Research Grant Scheme

2019 Research Award Winner: Maxine Newlands

Project: “How has journalistic practice shaped public knowledge of the Great Barrier Reef: A discourse analysis of the media clippings 2003-2018”.

Dr Newland’s project was approved for funding by our assessment panel.

The judging panel was JERAA Research VP Professor Susan Forde,  JERAA President Dr Alex Wake and our external assessor, Associate Professor Jane Johnston from the University of Queensland.

 

Previous winners:

Dr Peter English –  A typology of Australian sports journalism

Dr Deb Anderson – Courting Disaster – Cyclone Reporting in a Climate Change World

Dr Stephanie Brooks – Checking the facts: The impact of new sources of political information on ‘legacy’ election coverage in Australia and the United States

Dr Sue Joseph and Dr Carolyn Rickett – The Ethical HDR Supervision of Literary Journalism: managing long form
trauma narrative within the Australian tertiary sector

Dr Caroline Fisher – Press scretary to press gallery: managing conflict of interest and preceptions of partisanship

Dr Folker Hanusch – Examining the influence of journalists’ professional views on news content

Dr Lisa Waller – Developing a Southern approach to the study of news media and Indigeneity

Dr Kathryn Bowd – Left behind or making their own way? Online and interactive communication and small-town newspaper journalists’ professional practice

Dr Colleen Murrell – Australian and Canadian public service broadcasting: an investigation of international newsgathering capabilities on restricted budgets

Dr Zala Volcic – Continuous Battle: The Relationship between Journalists and Politicians in Slovenia.

 

JERAA Research Grants

Up to $6000 is available to a journalism or media scholar at early or mid-career stage (up to 15 years post-PhD) to support a research project in the field of journalism studies.

The grant will assist the successful applicant to conduct a small-scale research project with outcomes that can be delivered in 2 years, or by 30 April 2020. The aim of this scheme is to assist journalism and media scholars to illustrate their capacity to design/manage a project, boost their research profile, and increase leverage when applying for future research funding.

We particularly welcome applications that are designed to build track record and that may lead to subsequent larger competitive grant applications.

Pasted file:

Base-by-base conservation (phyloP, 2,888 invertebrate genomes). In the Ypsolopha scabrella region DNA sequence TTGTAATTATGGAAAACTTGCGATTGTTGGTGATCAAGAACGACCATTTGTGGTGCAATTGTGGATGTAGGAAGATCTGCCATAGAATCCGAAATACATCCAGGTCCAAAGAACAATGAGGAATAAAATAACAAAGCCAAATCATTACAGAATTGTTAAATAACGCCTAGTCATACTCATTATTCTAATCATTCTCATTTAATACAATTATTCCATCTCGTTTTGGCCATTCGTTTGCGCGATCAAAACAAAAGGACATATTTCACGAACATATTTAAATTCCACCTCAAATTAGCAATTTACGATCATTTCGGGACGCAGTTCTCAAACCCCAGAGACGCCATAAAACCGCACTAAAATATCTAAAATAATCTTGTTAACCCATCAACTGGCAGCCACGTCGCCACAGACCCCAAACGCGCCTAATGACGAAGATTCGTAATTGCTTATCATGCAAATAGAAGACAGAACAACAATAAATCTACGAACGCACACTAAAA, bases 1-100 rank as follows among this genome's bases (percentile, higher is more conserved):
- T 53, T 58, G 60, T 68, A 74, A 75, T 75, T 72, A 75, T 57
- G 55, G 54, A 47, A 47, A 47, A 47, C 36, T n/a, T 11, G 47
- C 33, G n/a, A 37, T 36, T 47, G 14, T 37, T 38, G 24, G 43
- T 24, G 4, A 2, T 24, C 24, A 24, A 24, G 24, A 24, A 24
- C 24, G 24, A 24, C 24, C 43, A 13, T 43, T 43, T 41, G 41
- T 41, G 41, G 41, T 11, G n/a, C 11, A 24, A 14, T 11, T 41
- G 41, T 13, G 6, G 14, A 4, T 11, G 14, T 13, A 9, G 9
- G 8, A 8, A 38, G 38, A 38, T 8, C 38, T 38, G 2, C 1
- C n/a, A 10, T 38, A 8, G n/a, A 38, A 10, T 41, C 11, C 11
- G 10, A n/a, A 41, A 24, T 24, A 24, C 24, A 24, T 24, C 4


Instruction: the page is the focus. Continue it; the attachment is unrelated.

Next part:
NOTE: This research award constitutes external research funding. Given the relatively small size of the funds granted, the applicant should liaise with relevant personnel/sections within their University to ensure that only a small (if any) administration fee will be applied by the university to administer the grant.

Who can apply?

You may apply for the JERAA Research Grant if you:

  • are a member of the JERAA (you may join JERAA in order to apply);
  • have commenced or completed studies at doctoral level, and
  • submit your application addressing all questions in the application
  • guidelines below

History of the Grants

The grants commenced in 2011, following evidence in current research that pointed to a gap in opportunities for mid-career journalism academics to develop the research outcomes and profile needed to advance themselves into the professoriate and other higher levels of Australian universities. Compared to the overall profile of Australian academics, journalism academics are disproportionately clustered at Levels B and C. Many journalism academics spend most of their time teaching, striving with some success to be research active, and with less than average opportunities for promotion to a professorial position (Bromley, forthcoming). The research indicates a need to support further development of critical research within the journalism academy, with particular attention to the fact that research activity appears to stall at Senior Lecturer level (Bromley and Neal 2011, p. 67). Consequently, at the end of 2011, two research grants were offered to mid-career journalism academics.

No evidence has come to light that the situation described above has shifted significantly. Until evidence pointing to greater movement beyond Senior Lecturer level in the field of journalism research, JERAA will keep offering the research grants to mid-career journalism academics.

 

References

Bromley, M. (2014). Field maturation in journalism: The role of hackademics as a ‘motley crew’. International Journal of Cultural Studies, 17(1), 3-19. doi: 10.1177/1367877913483423

Bromley, M. (2013). The ‘new majority’ and the academization of journalism. Journalism: theory, practice and criticism. doi: 10.1177/1464884912453285

Michael Bromley and Regan Neal (2011) ‘Publishing, participation and productivity among journalist-academics in the era of ERA’, Australian Journalism Review, 33(1): 55-72.

*At times the grant will be reviewed and the JERAA Executive may opt to not issue calls during the review.

Archive
Previous winners of the Ossie Awards, dating back to 2008
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Public Submission
Submission to the Australian and New Zealand Standard Research Classification Review, 2019
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